If everyone in our present government are all ‘demonyo’ and if the big-wigs in our educational system would not improve how our children are being ‘educated’ – my bet is, we will forever be living in a cycle of election, impeachment, protests, and more protests… we will never get out of the streets.

    Para sa akin, kahit meron lang iilan na matitino ang utak, lalo na sa DepEd, siguro naman magkakaroon pa ng pag-asa yung bayan natin. Hindi nga lang madalian ito na solusyon. Pero, wala na akong maisip na iba e. Wala na akong tiwala sa lahat ng mga nakaupo, magmula sa pinakasimpleng konsehal hanggang sa mga mayor – sobrang nademonyo na ng sistema. Pag nag simula sila, akala mo ang titino ng utak pero makailang taon lang, hindi na bayan ang pinagsisilbihan kungdi sarili nilang bulsa.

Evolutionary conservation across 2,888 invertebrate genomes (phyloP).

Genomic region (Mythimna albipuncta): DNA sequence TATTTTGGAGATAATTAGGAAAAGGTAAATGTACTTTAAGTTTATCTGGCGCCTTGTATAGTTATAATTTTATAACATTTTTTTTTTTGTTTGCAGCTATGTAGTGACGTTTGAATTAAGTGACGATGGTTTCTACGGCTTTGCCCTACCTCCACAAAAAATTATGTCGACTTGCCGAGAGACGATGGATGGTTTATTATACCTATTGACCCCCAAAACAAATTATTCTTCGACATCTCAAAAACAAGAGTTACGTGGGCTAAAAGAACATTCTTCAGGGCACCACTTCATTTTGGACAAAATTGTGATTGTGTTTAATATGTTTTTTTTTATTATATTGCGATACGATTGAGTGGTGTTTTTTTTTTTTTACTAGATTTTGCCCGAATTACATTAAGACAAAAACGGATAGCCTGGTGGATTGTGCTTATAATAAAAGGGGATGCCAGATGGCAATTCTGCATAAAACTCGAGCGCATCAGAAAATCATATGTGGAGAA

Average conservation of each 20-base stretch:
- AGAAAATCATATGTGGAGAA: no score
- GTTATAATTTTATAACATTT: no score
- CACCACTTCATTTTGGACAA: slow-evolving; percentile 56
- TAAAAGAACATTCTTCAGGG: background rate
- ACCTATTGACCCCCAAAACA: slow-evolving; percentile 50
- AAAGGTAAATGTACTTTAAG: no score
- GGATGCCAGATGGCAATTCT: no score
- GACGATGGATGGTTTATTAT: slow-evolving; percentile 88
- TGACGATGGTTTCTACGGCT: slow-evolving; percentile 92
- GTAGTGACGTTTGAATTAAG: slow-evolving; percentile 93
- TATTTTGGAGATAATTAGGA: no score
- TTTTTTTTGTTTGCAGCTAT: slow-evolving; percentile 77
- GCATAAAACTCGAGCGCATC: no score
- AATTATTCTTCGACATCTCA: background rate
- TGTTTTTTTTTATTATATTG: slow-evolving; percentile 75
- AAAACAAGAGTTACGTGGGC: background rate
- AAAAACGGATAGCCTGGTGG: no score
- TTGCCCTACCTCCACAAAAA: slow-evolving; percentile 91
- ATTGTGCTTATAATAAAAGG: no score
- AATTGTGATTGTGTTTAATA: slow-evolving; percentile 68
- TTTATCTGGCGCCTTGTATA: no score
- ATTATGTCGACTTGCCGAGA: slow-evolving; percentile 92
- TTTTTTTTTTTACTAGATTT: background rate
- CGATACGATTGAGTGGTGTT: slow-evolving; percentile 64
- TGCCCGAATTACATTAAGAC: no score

36. reynatala: (1) Taasan ang suweldo ng mga huwes. (2) Taasan ang mga suweldo ng mga prinsipal sa eskuwelahan.
    (3) Taasan ang suweldo ng mga pulis.

  37. reynatala: gawing halimbawa sina Gloria at Mike Arroyo at sinumang susunod sa kanilang yapak para huwag tularan. sa South Korea, ultimo si Park Chung Hee na arkitekto ng kanilang ‘economic miracle’ ay binaril. tapos hinusgahan at hinatulan ng kamatayan ang dalawang pangulong sumunod sa kaniya.